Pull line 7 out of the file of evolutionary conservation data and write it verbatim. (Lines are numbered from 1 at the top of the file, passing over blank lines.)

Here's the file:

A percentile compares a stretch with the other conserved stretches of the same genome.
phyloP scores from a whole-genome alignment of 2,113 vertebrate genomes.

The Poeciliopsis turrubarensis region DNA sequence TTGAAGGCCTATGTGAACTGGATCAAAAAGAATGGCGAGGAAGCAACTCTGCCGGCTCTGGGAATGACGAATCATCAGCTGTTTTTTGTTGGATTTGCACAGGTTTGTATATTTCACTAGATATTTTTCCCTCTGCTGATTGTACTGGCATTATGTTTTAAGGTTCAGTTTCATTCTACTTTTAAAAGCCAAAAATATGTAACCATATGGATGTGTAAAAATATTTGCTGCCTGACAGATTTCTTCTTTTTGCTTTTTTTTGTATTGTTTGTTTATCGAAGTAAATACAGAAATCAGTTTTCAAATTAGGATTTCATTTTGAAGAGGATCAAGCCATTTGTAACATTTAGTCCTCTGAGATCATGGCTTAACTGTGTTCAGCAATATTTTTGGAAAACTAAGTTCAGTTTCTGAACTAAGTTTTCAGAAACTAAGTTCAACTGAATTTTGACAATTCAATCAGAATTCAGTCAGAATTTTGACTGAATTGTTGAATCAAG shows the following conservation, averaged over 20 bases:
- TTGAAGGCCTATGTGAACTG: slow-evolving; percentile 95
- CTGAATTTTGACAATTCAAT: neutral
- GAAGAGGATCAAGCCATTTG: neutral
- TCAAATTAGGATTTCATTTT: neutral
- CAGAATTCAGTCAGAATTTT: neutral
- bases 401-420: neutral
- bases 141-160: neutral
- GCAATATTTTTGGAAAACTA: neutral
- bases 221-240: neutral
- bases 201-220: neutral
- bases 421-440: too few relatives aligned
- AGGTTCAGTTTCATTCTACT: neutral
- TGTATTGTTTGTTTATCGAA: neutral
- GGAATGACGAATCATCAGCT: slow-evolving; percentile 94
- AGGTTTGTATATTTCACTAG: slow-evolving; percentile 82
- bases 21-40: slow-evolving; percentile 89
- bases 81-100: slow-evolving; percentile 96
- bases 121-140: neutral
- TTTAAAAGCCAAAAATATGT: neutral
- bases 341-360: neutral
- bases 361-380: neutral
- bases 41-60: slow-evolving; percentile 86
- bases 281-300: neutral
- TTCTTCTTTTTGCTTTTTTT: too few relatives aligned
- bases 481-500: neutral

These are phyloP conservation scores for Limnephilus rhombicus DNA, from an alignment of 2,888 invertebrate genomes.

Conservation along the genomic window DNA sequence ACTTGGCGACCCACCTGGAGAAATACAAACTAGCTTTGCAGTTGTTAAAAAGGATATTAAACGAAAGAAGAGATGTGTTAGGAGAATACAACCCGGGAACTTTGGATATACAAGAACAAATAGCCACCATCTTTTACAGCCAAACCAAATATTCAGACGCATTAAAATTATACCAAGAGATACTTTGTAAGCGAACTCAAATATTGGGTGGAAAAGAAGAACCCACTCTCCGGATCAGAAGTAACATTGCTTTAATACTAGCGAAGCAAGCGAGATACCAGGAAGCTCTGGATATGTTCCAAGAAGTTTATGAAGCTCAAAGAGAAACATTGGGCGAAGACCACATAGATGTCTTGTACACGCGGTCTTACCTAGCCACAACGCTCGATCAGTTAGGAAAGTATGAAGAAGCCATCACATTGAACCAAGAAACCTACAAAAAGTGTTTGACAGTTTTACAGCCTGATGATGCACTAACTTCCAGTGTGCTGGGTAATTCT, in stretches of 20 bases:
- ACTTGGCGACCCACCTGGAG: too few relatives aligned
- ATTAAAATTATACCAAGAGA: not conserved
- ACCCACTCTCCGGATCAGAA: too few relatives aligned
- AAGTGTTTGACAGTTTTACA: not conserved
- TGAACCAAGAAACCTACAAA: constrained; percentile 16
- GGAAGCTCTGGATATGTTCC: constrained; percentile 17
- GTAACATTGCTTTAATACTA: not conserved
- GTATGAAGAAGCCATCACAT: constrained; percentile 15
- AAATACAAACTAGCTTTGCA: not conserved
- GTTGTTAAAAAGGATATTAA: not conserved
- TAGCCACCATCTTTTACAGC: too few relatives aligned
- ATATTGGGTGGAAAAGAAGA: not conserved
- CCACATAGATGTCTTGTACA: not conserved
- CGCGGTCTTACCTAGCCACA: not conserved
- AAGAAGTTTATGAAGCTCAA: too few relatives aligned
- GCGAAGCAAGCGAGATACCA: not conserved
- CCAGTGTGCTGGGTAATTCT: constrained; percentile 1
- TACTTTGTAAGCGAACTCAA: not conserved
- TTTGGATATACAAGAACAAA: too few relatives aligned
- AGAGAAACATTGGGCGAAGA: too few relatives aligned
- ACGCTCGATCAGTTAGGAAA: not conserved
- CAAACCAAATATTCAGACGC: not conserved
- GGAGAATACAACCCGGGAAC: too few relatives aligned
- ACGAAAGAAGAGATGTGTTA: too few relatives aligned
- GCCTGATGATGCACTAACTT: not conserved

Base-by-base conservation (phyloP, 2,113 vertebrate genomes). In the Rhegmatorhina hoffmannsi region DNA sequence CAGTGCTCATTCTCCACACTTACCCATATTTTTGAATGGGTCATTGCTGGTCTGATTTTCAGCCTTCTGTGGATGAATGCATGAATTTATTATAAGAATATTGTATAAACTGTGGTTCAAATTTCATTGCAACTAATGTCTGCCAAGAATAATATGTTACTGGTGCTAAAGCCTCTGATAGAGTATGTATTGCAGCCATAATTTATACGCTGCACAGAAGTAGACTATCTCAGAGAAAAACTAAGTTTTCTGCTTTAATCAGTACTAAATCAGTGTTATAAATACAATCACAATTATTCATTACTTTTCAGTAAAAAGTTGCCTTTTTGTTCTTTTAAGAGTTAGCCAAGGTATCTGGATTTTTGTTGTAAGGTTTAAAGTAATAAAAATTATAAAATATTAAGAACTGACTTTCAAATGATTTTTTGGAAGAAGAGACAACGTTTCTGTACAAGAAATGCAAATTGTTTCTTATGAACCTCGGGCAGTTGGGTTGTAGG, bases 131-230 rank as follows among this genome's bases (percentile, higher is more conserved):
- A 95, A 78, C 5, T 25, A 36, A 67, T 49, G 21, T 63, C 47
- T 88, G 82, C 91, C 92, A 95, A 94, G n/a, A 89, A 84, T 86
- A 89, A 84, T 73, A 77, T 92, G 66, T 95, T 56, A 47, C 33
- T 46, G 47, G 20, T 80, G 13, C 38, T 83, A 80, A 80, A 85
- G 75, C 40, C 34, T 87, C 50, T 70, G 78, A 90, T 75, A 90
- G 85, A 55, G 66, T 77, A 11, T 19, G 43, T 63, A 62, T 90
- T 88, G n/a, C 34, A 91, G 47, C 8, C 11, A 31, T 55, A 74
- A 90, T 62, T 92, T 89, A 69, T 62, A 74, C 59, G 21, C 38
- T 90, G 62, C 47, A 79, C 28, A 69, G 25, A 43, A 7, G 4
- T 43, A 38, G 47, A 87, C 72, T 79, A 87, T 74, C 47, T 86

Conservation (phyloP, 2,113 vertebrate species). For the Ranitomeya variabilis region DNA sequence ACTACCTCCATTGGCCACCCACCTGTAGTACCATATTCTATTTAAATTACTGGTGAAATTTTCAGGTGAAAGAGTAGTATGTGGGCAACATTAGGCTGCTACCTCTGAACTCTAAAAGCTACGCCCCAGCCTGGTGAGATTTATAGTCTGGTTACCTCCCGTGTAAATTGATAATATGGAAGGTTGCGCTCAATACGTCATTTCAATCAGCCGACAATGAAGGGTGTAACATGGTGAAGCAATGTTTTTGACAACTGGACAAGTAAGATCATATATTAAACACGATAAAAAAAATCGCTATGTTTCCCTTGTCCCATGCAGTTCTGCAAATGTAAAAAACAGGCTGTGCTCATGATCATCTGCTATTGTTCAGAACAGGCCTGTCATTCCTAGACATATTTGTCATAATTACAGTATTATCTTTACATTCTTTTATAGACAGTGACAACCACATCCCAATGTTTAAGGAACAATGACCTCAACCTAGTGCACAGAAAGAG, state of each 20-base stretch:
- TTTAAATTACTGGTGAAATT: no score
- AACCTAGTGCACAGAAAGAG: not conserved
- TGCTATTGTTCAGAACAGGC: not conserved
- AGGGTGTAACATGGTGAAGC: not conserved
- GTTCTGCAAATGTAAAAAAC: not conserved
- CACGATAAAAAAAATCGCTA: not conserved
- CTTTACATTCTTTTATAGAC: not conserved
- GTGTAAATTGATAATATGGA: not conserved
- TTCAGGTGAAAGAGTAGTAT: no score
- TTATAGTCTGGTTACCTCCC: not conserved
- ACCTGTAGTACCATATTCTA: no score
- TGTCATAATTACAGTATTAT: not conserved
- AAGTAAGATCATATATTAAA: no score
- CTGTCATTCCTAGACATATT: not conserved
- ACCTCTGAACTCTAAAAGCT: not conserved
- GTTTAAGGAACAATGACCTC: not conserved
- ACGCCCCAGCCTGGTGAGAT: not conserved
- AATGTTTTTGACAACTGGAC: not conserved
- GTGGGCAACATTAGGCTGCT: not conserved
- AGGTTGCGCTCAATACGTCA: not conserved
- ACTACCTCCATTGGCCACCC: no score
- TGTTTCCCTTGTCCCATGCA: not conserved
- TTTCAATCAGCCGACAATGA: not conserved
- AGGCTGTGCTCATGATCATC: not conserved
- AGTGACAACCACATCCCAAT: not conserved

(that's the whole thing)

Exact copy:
- TCAAATTAGGATTTCATTTT: neutral